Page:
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Lenovo ThinkPad X1 Carbon 2018 (matte WQHD, i7) Laptop Review

Andreas Osthoff, 👁 Andreas Osthoff (translated by Mark Riege), 01/22/2019

The best display for the X1 Carbon? We already tested the sixth generation of the ThinkPad X1 Carbon several times, and now we also take a look at a model with the matte WQHD display. Is this possibly the best compromise?

At this year's CES, Lenovo already announced the 2019 model of the ThinkPad X1 Carbon. However, the devices will only become available by the middle of the year. We have already evaluated the sixth generation of the X1 Carbon with the WQHD HDR panel, the regular FHD display, and the Full HD touchscreen, and now we are also taking a look at the matte WQHD panel. 

Our test unit is a Campus model (20KGS5DU00) with the Core i7-8550U, a 512 GB SSD, 16 GB of RAM, and an LTE module that costs 1899 Euros (~$2159). There is no corresponding (preconfigured) top model for regular customers, but you can configure a similar device in Lenovo's online shop. The price is ~2340 Euros (~$2660; a model with the i7-8650U but otherwise similarly equipped costs $1702 in the US).

We already looked at the device including the connections and input devices in detail and also tested the performance of the X1 Carbon with the Core i7, so in this article we will concentrate on the new display and its effects on the battery life. All the remaining information is available in the following two reviews, and a look into the review of the 2017 version with the matte WQHD panel might also be worthwhile:

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Lenovo ThinkPad X1 Carbon 2018-20KGS5DU00 (ThinkPad X1 Carbon 2018 Series)
Graphics adapter
Intel UHD Graphics 620, Core: 1100 MHz
Memory
16384 MB 
, LPDDR3-2133, dual-channel, soldered-in
Display
14 inch 16:9, 2560 x 1440 pixel 210 PPI, LP140QH2-SPB1, IPS, glossy: no
Mainboard
Intel Kaby Lake-U iHDCP 2.2 Premium PCH
Storage
Samsung SSD PM981 MZVLB512HAJQ, 512 GB 
, 447 GB free
Soundcard
Intel Kaby Lake-U/Y PCH - High Definition Audio
Connections
2 USB 3.0 / 3.1 Gen1, 2 USB 3.1 Gen2, 2 Thunderbolt, 1 HDMI, 2 DisplayPort, 1 Kensington Lock, 1 Docking Station Port, Audio Connections: 3.5 mm audio port, Card Reader: microSD (UHS-II), 1 Fingerprint Reader, NFC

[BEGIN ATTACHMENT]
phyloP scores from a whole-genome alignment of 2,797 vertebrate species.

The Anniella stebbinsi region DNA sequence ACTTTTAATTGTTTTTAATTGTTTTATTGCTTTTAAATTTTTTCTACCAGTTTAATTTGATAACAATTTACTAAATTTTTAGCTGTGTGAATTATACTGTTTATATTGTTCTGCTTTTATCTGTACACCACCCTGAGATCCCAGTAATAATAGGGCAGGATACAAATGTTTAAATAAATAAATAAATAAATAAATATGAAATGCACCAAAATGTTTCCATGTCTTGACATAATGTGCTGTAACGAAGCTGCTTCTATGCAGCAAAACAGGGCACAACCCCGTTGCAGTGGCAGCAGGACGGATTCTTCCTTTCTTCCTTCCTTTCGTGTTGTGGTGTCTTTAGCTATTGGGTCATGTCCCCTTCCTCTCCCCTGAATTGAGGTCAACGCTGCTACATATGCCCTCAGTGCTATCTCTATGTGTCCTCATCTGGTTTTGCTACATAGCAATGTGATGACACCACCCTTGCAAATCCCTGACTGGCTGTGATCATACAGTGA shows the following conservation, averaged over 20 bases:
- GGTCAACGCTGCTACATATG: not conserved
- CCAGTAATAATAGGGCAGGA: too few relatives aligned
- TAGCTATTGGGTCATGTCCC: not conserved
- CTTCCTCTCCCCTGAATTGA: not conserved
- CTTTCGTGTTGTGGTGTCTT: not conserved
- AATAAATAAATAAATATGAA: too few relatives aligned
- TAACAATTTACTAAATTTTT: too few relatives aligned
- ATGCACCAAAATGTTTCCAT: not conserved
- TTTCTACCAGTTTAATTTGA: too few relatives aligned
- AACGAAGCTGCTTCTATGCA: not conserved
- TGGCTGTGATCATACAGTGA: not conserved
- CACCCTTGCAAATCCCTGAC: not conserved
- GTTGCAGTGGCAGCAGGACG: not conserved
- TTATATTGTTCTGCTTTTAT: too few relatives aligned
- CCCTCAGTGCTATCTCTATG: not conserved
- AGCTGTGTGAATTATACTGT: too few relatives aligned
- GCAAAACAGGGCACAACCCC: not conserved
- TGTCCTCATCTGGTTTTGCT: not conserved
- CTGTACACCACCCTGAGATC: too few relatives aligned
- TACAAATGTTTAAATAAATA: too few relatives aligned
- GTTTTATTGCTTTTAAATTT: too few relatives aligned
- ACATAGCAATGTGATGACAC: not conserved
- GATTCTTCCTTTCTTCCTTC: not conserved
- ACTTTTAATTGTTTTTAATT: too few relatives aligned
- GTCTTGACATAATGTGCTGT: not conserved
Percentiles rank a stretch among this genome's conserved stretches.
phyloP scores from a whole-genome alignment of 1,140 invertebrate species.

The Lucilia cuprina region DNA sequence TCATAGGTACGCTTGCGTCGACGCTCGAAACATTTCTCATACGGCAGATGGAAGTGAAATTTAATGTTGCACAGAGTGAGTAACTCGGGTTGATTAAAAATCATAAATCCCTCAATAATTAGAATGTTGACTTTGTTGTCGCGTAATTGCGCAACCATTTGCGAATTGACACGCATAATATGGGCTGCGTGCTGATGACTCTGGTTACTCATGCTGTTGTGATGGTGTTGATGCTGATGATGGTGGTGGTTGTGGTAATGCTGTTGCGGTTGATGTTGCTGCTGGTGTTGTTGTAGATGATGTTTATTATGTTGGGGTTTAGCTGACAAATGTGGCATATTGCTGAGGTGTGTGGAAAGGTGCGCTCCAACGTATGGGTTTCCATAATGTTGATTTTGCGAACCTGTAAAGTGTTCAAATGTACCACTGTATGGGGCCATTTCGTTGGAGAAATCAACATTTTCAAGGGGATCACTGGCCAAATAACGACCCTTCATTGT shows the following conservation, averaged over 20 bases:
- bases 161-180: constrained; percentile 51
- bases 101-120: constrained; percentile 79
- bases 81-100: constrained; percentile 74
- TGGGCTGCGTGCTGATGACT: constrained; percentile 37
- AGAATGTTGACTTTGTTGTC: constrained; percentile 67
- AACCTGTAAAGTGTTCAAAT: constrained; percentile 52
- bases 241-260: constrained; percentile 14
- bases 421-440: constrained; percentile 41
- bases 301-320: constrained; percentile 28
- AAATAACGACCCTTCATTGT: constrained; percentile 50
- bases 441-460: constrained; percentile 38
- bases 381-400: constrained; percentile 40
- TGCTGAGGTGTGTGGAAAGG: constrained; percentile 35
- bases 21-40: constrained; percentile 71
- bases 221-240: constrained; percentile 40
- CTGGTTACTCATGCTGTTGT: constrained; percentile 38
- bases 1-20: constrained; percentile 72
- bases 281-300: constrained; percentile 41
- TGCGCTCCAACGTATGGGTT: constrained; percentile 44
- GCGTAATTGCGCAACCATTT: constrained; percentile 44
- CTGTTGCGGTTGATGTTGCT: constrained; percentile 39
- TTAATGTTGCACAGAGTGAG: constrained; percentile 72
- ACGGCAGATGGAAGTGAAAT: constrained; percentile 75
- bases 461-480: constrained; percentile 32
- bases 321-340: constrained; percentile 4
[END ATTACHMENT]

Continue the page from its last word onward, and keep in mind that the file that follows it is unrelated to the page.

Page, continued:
Networking
Intel Ethernet Connection I219-V (10/100/1000/2500/5000MBit/s), Intel Dual Band Wireless-AC 8265 (a/b/g/n = Wi-Fi 4/ac = Wi-Fi 5), Bluetooth 4.2, LTE
Size
height x width x depth (in mm): 15.95 x 323.5 x 217.1 ( = 0.63 x 12.74 x 8.55 in)
Battery
57 Wh Lithium-Polymer, Battery runtime (according to manufacturer): 14.7 h
Operating System
Microsoft Windows 10 Pro 64 Bit
Camera
Webcam: 720p HD, ThinkShutter cover
Additional features
Speakers: 2x 1W stereo speaker, Dolby Audio Premium, Keyboard: chiclet, Keyboard Light: yes, 65-Watt power supply, RJ45 LAN adapter, 36 Months Warranty
Weight
1.13 kg ( = 39.86 oz / 2.49 pounds), Power Supply: 356 g ( = 12.56 oz / 0.78 pounds)
Price
1899 Euro
Note: The manufacturer may use components from different suppliers including display panels, drives or memory sticks with similar specifications.

 

Display

Subpixel grid
Subpixel grid
Screen bleeding (shown amplified here)
Screen bleeding (shown amplified here)

Potential buyers of the current ThinkPad X1 Carbon have a choice between four different displays: 2x Full HD (1x touch, both matte), matte WQHD, and glossy WQHD HDR. In terms of brightness and color-space coverage, the optional WQHD-HDR model is definitely the best choice, but it also has a very reflective surface. Anyone who mainly wants to carry out work-related tasks on the laptop and also occasionally wants to take it on the road will probably prefer a matte display. 

The characteristics of the two 1080p screens are very similar, offering a decent brightness of about 300 cd/m², while there are naturally also some variations within the series. We already know the matte WQHD panel from the 2017 X1 Carbon, since it again comes from LG Philips (LP140QH2-SPB1). The average brightness is 311 cd/m² and thus slightly behind the device from 2017. Both share the elevated black value, causing the contrast ratio to reach only slightly above 900:1. However, subjectively the image is still very good, particularly for a business device. The image is also not grainy, which can be the case with some matte displays from time to time. You can see slight halos at the edges, but PWM is not used for brightness control. Another advantage compared to the glossy WQHD model is the significantly faster response times; there is no ghosting here.

301
cd/m²
298
cd/m²
297
cd/m²
326
cd/m²
316
cd/m²
294
cd/m²
352
cd/m²
315